Here's the phone from the side. I have drilled and filed the hole so it would fit the LED. Remember to do the hole smaller then the LED so that you don't need to glue the LED. Make also sure that you don't drill or file in any of the phones components.
Time for the electronic-part! I'm using a blinking LED with a build-in resistor plus an external resistor. The external resistor is at 180 ohm. I take power directly from the battery. The correct way to do this is by connecting the LED with the outer pins. The + pole to the left and the - pole to the right. The battery gives ~4 Volts when it's fully loaded. Remember to calculate how much resistance you must have, so that you don't burn up your LED! NOTE: I noticed that if you don't connect the LED the way I have done it the phone goes nuts! The phone thinks that the battery is full and won't let it get recharged when the batteries finally are empty.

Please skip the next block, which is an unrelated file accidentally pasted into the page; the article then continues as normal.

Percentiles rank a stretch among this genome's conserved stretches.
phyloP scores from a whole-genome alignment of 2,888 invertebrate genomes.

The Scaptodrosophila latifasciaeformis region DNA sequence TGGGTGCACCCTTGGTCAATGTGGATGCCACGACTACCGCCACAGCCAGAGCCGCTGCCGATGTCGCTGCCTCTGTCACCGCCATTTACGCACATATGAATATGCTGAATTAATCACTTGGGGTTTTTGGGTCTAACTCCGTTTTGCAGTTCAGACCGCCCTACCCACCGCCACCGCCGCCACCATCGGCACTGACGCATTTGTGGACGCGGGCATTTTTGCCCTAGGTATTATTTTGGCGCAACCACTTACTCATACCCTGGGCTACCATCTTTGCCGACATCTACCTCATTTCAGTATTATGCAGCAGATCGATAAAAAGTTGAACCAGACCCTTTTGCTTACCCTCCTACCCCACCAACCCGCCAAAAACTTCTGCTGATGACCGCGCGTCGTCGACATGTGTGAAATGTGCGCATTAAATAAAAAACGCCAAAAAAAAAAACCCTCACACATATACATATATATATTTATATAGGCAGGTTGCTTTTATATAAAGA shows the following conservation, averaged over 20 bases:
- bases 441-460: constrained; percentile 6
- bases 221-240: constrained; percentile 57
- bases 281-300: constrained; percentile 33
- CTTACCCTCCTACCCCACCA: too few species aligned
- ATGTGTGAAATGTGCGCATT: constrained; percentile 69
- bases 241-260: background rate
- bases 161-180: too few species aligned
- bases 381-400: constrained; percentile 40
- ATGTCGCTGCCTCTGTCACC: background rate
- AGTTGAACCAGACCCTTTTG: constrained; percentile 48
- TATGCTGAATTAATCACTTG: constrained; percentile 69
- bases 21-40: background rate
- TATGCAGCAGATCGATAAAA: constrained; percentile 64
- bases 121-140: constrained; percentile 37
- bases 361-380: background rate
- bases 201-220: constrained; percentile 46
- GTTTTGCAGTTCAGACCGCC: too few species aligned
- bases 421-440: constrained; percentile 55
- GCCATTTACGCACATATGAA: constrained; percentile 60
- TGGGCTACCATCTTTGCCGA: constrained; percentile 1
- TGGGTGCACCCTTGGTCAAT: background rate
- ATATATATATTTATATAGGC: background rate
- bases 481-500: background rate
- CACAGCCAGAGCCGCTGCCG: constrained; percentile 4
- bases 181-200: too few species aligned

When you're done with the wiring you should put a piece of tape over the hole so that the wires don't touch the metal-plate on the lid and disturb or damage the phones antenna or worse: the whole phone.
The lid is in place and the battery is in place. NOTE: if you do this mod exactly as I have done it the LED will ALWAYS be on, even if the phone is shutdown. This will affect the battery's standby-time. The only thing you can do to shut it off is to disconnect it under the lid or remove the battery.